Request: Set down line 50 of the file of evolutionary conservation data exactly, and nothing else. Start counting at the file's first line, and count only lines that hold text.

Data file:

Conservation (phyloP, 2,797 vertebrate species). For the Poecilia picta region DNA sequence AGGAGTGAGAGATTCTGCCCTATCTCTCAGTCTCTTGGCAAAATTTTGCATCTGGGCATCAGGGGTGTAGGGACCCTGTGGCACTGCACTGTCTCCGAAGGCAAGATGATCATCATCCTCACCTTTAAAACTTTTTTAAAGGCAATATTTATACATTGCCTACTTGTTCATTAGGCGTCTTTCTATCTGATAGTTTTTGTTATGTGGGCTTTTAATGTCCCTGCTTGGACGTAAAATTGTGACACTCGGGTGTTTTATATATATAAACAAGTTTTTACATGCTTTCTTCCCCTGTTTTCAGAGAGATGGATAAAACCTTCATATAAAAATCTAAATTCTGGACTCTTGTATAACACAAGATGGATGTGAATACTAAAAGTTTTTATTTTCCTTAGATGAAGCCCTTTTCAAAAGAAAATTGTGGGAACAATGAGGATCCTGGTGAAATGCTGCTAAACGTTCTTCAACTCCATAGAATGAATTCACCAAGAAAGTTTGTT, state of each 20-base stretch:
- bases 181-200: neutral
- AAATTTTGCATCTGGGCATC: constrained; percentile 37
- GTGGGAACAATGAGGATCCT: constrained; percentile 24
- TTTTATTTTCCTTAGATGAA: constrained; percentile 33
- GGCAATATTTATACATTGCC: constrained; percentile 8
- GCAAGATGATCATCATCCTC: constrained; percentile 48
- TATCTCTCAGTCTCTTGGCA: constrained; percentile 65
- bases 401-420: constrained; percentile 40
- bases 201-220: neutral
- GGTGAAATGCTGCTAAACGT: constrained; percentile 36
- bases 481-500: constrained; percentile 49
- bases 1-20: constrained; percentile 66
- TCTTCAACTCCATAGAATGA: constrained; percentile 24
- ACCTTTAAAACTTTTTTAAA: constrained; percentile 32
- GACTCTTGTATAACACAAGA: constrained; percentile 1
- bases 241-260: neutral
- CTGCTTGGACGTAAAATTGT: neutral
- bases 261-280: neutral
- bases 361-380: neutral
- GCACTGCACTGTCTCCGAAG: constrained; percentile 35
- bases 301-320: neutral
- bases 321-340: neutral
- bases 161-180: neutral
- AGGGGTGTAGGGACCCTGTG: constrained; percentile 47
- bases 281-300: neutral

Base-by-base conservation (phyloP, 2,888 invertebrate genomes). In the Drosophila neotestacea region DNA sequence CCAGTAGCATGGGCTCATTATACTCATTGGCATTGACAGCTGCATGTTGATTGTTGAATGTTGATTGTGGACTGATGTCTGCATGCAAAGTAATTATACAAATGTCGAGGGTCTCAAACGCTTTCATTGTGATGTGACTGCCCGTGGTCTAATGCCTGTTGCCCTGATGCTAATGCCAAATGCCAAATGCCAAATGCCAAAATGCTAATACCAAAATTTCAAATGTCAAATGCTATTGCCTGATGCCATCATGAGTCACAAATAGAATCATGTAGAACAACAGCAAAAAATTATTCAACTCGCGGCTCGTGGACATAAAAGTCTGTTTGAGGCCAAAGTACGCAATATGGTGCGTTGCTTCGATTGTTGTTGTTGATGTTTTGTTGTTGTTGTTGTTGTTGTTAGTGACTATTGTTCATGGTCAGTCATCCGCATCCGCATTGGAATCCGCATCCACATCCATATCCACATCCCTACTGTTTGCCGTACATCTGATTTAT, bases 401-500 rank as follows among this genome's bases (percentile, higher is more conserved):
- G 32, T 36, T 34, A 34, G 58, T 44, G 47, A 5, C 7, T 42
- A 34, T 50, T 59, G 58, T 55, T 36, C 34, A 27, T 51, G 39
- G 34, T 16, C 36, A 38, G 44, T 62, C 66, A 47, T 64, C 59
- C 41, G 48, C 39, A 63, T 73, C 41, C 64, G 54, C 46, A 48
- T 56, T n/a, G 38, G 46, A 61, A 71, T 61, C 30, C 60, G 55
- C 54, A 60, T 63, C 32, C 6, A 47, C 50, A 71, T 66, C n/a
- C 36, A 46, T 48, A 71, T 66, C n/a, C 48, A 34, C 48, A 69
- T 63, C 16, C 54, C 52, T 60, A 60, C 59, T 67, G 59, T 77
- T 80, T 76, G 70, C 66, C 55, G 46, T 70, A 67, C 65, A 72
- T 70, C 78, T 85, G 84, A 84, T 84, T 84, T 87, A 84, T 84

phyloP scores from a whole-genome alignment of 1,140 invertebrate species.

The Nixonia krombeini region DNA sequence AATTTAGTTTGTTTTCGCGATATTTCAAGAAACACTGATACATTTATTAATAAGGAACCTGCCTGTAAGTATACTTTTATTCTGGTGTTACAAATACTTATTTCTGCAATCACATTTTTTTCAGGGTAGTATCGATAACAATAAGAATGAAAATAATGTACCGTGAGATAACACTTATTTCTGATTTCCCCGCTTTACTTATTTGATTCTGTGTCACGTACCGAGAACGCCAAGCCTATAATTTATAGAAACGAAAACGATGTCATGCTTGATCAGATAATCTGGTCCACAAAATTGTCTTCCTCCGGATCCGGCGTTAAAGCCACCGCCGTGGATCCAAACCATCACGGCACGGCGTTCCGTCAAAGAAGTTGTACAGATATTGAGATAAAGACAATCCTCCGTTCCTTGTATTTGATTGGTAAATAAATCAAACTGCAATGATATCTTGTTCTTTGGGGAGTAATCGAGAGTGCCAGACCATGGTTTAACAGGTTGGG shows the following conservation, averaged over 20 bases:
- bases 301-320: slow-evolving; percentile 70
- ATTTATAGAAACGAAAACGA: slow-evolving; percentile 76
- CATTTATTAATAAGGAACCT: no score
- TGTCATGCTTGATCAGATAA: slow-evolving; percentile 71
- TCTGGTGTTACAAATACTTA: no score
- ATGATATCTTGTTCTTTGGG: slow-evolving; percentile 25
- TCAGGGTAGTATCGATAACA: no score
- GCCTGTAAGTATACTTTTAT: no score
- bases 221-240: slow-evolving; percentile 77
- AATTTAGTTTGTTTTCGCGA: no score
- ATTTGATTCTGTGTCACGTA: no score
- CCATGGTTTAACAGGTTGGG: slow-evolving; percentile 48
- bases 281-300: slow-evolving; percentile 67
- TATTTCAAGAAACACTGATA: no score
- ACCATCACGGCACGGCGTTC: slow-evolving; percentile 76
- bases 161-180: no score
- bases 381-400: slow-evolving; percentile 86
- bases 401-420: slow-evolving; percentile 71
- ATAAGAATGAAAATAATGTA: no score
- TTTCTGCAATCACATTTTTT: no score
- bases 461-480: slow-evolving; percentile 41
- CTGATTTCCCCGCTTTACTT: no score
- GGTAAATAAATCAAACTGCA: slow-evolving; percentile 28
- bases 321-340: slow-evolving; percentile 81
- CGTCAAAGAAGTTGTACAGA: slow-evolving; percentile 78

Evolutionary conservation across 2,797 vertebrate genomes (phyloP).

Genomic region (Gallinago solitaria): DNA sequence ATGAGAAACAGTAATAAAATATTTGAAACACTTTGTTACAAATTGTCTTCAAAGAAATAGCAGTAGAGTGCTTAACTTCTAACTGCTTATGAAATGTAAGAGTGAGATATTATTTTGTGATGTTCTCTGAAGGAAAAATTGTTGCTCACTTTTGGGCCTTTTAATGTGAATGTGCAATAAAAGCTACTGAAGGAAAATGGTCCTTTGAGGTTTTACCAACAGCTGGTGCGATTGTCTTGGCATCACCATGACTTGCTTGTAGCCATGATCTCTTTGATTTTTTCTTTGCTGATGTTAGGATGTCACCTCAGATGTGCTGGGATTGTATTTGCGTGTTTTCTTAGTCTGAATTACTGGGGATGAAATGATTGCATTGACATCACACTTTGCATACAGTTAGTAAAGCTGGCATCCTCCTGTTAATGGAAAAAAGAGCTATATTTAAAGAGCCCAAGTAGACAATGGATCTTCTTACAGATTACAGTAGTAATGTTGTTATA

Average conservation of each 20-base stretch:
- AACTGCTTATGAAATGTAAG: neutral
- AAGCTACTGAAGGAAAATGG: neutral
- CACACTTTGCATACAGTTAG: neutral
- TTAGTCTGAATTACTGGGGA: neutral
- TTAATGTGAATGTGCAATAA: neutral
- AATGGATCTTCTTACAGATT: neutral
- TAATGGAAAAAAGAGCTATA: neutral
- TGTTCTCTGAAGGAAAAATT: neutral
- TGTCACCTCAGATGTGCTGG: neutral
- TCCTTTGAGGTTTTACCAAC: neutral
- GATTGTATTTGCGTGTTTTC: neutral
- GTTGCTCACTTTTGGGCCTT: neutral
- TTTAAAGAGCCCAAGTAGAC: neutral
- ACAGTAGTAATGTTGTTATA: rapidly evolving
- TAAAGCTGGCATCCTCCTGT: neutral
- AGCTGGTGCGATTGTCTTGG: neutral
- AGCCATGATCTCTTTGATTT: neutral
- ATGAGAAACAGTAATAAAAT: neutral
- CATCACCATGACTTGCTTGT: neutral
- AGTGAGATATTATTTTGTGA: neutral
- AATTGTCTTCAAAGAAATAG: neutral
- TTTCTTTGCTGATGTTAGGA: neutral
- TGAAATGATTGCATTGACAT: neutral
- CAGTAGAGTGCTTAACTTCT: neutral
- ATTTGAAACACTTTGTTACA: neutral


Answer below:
- ATTTGATTCTGTGTCACGTA: no score